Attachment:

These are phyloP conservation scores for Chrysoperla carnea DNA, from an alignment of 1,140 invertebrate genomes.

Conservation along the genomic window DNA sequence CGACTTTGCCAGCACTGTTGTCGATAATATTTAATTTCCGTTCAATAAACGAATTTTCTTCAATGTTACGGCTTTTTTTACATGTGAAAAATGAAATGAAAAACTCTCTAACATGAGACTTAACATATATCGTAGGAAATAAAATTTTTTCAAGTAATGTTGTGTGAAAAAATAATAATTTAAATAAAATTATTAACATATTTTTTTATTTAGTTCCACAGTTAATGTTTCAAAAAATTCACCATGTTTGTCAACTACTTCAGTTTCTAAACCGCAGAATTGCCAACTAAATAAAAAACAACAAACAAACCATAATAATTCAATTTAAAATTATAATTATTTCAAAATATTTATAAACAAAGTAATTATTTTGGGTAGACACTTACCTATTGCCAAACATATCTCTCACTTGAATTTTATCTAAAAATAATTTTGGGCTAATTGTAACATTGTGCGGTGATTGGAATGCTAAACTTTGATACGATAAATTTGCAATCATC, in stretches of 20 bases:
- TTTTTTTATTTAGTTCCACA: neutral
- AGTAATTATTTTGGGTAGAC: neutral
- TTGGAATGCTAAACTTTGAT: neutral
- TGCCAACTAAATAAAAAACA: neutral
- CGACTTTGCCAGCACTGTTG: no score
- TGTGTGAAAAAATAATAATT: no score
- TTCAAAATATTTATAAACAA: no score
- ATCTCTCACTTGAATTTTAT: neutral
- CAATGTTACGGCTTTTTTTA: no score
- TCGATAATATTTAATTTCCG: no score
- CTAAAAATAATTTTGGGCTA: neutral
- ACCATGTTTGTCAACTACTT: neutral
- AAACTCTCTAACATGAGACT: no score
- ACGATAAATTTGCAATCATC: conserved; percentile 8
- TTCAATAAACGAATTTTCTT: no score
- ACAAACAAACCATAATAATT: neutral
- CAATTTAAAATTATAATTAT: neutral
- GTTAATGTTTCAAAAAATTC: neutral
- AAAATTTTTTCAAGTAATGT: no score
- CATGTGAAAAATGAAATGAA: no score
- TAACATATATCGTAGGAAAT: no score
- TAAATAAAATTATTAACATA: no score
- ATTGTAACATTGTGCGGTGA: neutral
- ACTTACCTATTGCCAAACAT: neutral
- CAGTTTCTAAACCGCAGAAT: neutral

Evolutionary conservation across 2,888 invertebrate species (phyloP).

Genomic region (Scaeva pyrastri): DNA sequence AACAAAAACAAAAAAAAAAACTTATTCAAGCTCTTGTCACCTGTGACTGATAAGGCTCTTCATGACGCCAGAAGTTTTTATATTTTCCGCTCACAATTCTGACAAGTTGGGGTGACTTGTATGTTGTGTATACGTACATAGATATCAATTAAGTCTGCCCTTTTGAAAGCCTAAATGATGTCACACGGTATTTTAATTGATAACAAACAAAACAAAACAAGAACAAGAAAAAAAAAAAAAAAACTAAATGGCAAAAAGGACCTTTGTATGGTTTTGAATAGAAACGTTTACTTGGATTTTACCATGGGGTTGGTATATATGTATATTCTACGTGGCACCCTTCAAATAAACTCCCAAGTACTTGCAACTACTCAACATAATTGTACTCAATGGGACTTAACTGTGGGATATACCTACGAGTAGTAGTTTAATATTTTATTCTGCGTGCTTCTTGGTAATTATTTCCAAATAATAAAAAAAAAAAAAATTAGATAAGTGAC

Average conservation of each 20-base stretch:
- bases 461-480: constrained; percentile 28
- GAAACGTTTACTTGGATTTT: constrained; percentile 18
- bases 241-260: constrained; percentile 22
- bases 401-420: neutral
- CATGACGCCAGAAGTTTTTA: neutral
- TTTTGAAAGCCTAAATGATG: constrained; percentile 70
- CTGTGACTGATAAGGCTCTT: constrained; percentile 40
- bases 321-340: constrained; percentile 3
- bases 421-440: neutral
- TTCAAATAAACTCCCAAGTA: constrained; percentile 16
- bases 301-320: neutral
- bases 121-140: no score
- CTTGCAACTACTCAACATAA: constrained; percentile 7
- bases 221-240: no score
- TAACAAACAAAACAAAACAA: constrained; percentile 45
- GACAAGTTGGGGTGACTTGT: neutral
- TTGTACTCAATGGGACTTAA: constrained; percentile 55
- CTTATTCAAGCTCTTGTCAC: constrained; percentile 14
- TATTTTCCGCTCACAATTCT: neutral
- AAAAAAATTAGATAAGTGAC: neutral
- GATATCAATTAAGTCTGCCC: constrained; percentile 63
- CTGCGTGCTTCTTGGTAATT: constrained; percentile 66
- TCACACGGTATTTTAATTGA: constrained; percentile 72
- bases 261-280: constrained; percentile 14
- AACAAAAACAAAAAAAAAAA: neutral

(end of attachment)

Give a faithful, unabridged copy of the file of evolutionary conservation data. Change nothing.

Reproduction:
These are phyloP conservation scores for Chrysoperla carnea DNA, from an alignment of 1,140 invertebrate genomes.

Conservation along the genomic window DNA sequence CGACTTTGCCAGCACTGTTGTCGATAATATTTAATTTCCGTTCAATAAACGAATTTTCTTCAATGTTACGGCTTTTTTTACATGTGAAAAATGAAATGAAAAACTCTCTAACATGAGACTTAACATATATCGTAGGAAATAAAATTTTTTCAAGTAATGTTGTGTGAAAAAATAATAATTTAAATAAAATTATTAACATATTTTTTTATTTAGTTCCACAGTTAATGTTTCAAAAAATTCACCATGTTTGTCAACTACTTCAGTTTCTAAACCGCAGAATTGCCAACTAAATAAAAAACAACAAACAAACCATAATAATTCAATTTAAAATTATAATTATTTCAAAATATTTATAAACAAAGTAATTATTTTGGGTAGACACTTACCTATTGCCAAACATATCTCTCACTTGAATTTTATCTAAAAATAATTTTGGGCTAATTGTAACATTGTGCGGTGATTGGAATGCTAAACTTTGATACGATAAATTTGCAATCATC, in stretches of 20 bases:
- TTTTTTTATTTAGTTCCACA: neutral
- AGTAATTATTTTGGGTAGAC: neutral
- TTGGAATGCTAAACTTTGAT: neutral
- TGCCAACTAAATAAAAAACA: neutral
- CGACTTTGCCAGCACTGTTG: no score
- TGTGTGAAAAAATAATAATT: no score
- TTCAAAATATTTATAAACAA: no score
- ATCTCTCACTTGAATTTTAT: neutral
- CAATGTTACGGCTTTTTTTA: no score
- TCGATAATATTTAATTTCCG: no score
- CTAAAAATAATTTTGGGCTA: neutral
- ACCATGTTTGTCAACTACTT: neutral
- AAACTCTCTAACATGAGACT: no score
- ACGATAAATTTGCAATCATC: conserved; percentile 8
- TTCAATAAACGAATTTTCTT: no score
- ACAAACAAACCATAATAATT: neutral
- CAATTTAAAATTATAATTAT: neutral
- GTTAATGTTTCAAAAAATTC: neutral
- AAAATTTTTTCAAGTAATGT: no score
- CATGTGAAAAATGAAATGAA: no score
- TAACATATATCGTAGGAAAT: no score
- TAAATAAAATTATTAACATA: no score
- ATTGTAACATTGTGCGGTGA: neutral
- ACTTACCTATTGCCAAACAT: neutral
- CAGTTTCTAAACCGCAGAAT: neutral

Evolutionary conservation across 2,888 invertebrate species (phyloP).

Genomic region (Scaeva pyrastri): DNA sequence AACAAAAACAAAAAAAAAAACTTATTCAAGCTCTTGTCACCTGTGACTGATAAGGCTCTTCATGACGCCAGAAGTTTTTATATTTTCCGCTCACAATTCTGACAAGTTGGGGTGACTTGTATGTTGTGTATACGTACATAGATATCAATTAAGTCTGCCCTTTTGAAAGCCTAAATGATGTCACACGGTATTTTAATTGATAACAAACAAAACAAAACAAGAACAAGAAAAAAAAAAAAAAAACTAAATGGCAAAAAGGACCTTTGTATGGTTTTGAATAGAAACGTTTACTTGGATTTTACCATGGGGTTGGTATATATGTATATTCTACGTGGCACCCTTCAAATAAACTCCCAAGTACTTGCAACTACTCAACATAATTGTACTCAATGGGACTTAACTGTGGGATATACCTACGAGTAGTAGTTTAATATTTTATTCTGCGTGCTTCTTGGTAATTATTTCCAAATAATAAAAAAAAAAAAAATTAGATAAGTGAC

Average conservation of each 20-base stretch:
- bases 461-480: constrained; percentile 28
- GAAACGTTTACTTGGATTTT: constrained; percentile 18
- bases 241-260: constrained; percentile 22
- bases 401-420: neutral
- CATGACGCCAGAAGTTTTTA: neutral
- TTTTGAAAGCCTAAATGATG: constrained; percentile 70
- CTGTGACTGATAAGGCTCTT: constrained; percentile 40
- bases 321-340: constrained; percentile 3
- bases 421-440: neutral
- TTCAAATAAACTCCCAAGTA: constrained; percentile 16
- bases 301-320: neutral
- bases 121-140: no score
- CTTGCAACTACTCAACATAA: constrained; percentile 7
- bases 221-240: no score
- TAACAAACAAAACAAAACAA: constrained; percentile 45
- GACAAGTTGGGGTGACTTGT: neutral
- TTGTACTCAATGGGACTTAA: constrained; percentile 55
- CTTATTCAAGCTCTTGTCAC: constrained; percentile 14
- TATTTTCCGCTCACAATTCT: neutral
- AAAAAAATTAGATAAGTGAC: neutral
- GATATCAATTAAGTCTGCCC: constrained; percentile 63
- CTGCGTGCTTCTTGGTAATT: constrained; percentile 66
- TCACACGGTATTTTAATTGA: constrained; percentile 72
- bases 261-280: constrained; percentile 14
- AACAAAAACAAAAAAAAAAA: neutral